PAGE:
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Obviously Barbie and Ken aren’t the only source of messages about how to look, what to wear, how to be.

These messages are everywhere. So why a section on Barbie and Ken (and his cousin GI Joe)?

These toys tell us a lot about what society values about masculinity and femininity, ethnicity and sexuality...

“Barbie has become more than a toy – she is a cultural icon."

(Norton, Olds, Olive and Dank, 1996. Pg 288.)


Focussing on Barbie and Ken allows us to highlight the way these dolls and other cultural ideals (models, celebrities, centrefolds, dancers, athletes) present stereotypes of body image which can contribute to people feeling bad about themselves.


A recent Australian study found that;

‘A young woman randomly chosen from the population would have a 7% chance of being as ectomorphic as a catwalk model, a 3% chance of matching an international model, a 0.3% chance of matching a shop mannequin, a 0.1% chance of matching a “supermodel”, and no chance at all of matching Barbie!!’


Have you heard about the Barbie Liberation Organisation? They found a way to swap the voice mechanisms of the Talking Barbies with those of the GI Joes. The talking Barbies ended up saying things like ‘vengeance is mine’ while the GI Joes were saying ‘Let’s go shopping’. Imagine a day when it’s okay for GI Joe to miss the gym for a day and go shopping and for Barbie to put on her sensible shoes and get angry.


Most of us know that the advertising, beauty, fashion, diet and cosmetic surgery industries all deliver strong messages about how people should be, look and dress. However without alternative role models we are often left with the media definitions of how we should look and be.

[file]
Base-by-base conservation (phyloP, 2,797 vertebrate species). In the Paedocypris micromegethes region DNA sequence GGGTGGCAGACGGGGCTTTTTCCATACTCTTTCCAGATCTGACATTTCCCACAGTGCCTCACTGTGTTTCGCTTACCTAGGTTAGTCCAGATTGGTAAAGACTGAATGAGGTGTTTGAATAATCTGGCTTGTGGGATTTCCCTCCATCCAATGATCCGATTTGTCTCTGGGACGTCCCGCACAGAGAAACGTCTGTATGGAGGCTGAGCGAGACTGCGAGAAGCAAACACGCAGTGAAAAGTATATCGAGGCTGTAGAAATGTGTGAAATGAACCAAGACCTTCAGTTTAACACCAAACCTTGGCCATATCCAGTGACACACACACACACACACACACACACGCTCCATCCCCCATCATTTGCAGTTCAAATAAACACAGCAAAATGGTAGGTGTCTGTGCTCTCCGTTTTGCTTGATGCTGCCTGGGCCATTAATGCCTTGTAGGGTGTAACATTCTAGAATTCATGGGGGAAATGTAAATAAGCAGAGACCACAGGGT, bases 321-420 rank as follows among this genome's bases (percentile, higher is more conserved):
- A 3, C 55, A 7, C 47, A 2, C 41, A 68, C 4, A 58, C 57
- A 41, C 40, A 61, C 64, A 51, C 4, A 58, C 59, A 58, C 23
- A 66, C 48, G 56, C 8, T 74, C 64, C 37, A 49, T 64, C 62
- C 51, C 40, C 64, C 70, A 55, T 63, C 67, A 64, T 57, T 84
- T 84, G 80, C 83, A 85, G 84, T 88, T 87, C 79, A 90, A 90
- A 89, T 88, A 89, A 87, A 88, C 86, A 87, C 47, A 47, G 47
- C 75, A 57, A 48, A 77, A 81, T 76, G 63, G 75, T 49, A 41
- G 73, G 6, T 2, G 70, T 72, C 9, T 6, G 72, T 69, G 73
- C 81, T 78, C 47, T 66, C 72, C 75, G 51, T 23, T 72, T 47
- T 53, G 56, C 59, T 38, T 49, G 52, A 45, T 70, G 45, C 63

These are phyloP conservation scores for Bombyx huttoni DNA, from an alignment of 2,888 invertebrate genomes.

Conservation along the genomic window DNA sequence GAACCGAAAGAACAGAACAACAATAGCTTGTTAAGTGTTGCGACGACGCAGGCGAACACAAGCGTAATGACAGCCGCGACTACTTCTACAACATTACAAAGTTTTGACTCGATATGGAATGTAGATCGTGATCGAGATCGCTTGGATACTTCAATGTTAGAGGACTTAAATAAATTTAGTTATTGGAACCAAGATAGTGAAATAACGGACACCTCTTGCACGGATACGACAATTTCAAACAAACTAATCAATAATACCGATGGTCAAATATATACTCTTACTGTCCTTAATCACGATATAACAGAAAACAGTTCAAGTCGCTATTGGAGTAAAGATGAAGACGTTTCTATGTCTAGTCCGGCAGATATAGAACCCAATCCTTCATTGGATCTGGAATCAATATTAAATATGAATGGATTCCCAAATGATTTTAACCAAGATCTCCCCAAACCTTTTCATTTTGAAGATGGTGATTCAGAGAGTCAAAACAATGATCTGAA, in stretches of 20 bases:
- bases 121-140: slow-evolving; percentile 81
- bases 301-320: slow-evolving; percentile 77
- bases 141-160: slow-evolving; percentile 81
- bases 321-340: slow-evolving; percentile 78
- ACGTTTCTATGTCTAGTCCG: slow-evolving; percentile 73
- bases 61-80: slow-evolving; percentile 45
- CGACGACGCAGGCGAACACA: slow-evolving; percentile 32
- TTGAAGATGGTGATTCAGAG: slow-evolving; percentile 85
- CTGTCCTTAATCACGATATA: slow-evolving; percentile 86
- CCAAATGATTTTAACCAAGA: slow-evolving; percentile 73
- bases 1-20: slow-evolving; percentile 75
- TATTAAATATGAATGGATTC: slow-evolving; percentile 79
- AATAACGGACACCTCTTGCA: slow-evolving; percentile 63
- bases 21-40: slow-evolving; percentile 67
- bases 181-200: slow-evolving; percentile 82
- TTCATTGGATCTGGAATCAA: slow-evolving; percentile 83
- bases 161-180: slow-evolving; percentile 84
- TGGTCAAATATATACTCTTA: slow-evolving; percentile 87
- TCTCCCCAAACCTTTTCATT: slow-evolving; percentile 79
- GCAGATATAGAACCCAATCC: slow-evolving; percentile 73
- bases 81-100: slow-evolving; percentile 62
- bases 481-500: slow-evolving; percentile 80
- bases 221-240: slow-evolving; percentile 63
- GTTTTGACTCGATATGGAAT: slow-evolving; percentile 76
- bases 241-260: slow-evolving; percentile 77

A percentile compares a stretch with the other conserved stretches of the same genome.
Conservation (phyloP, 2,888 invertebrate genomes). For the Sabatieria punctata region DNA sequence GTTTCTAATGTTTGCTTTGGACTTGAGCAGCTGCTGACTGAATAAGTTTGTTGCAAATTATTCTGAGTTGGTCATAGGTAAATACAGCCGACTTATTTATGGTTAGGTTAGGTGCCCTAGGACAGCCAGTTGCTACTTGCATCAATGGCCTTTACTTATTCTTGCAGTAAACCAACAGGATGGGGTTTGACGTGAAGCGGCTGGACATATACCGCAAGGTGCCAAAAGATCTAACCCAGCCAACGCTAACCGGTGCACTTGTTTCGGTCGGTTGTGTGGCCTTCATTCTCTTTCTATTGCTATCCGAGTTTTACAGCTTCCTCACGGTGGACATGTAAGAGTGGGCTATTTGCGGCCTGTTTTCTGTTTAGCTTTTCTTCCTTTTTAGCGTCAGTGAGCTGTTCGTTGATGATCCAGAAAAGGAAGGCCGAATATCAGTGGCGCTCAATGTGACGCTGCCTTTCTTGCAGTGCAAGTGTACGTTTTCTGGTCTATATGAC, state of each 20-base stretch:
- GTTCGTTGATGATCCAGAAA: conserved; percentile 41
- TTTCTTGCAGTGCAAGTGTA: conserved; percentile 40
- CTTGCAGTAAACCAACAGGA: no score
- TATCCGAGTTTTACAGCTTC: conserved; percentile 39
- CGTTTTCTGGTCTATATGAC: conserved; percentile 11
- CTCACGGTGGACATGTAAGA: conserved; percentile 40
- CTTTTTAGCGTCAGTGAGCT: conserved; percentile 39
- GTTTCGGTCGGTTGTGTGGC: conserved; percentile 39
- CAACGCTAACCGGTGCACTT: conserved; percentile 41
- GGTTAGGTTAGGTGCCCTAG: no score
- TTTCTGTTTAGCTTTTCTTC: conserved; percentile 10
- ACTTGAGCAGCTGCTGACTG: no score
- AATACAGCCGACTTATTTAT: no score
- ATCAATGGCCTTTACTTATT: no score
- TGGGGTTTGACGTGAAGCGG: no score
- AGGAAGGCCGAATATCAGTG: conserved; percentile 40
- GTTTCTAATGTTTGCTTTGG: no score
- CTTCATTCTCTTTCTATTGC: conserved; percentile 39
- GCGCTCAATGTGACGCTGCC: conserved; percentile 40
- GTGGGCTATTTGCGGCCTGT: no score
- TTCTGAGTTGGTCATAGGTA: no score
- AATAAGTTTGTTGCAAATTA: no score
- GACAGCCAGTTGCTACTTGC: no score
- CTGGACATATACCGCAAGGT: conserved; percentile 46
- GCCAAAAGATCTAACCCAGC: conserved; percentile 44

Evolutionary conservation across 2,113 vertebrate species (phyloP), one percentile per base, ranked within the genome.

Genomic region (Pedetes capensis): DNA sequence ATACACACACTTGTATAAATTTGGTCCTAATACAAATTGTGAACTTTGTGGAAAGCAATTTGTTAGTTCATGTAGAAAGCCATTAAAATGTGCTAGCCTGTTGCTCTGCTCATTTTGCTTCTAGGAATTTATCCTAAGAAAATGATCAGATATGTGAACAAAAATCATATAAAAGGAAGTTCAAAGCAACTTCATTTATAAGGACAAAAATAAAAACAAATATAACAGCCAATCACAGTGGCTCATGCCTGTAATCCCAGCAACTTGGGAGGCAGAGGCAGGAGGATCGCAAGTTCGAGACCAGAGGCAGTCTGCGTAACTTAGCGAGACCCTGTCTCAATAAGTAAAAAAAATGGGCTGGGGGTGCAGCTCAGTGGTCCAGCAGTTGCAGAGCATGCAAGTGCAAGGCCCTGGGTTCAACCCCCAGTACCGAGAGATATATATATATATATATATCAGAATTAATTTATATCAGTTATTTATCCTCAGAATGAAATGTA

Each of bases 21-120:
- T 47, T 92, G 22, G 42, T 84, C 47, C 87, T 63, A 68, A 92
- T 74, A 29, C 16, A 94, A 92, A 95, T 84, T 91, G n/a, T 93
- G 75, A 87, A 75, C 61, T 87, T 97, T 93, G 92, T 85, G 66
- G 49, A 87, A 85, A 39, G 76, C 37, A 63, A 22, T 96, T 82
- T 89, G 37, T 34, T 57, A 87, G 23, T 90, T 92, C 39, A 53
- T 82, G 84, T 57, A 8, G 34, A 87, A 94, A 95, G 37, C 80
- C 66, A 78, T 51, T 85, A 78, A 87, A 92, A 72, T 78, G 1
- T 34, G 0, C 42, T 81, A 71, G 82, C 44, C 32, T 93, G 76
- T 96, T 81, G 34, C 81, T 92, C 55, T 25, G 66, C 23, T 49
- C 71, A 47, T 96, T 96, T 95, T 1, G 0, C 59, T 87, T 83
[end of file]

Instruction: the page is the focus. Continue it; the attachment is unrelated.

Take a look at the magazines you are reading. Models that are air- brushed and touched up, unrealistic body images, ads that encourage underage drinking, tobacco use, violence, violence against women, plus the unbelievable promises – bigger breasts, lose fat in 14 days, six pack abs in two months, acne banished in 30 days. For more on being a critical viewer of the media see our section ‘Getting Vocal’.


It’s virtually impossible to avoid hearing and seeing these messages however we can choose to ignore them or critique them. We can try and ignore them so we can move towards developing a new outlook and we can critique them in order to remind ourselves and others of their destructive influence. Thinking about the way bodies are portrayed in these messages, what the goal of the messages are (are they trying to sell you something?), and what kind of stereotypes are implicit in them, is a useful way to begin undermining the power that they can have in our lives.


Unfortunately people around us often accept these messages and we can be faced with seemingly endless conversations about weight, food and dieting. We can choose how to respond to these conversations; we can walk away, redirect the conversation to something else, or use them as an opportunity to talk about the issues.

Some things to think about…

One study found that if GI Joe Extreme was life size, he would have larger biceps than any bodybuilder in history.
Did you know that the word ‘doll’ is derived from the Greek word ‘eiddon’ meaning idol.
If Barbie was life size she would have a waist of 16 inches and wouldn’t menstruate.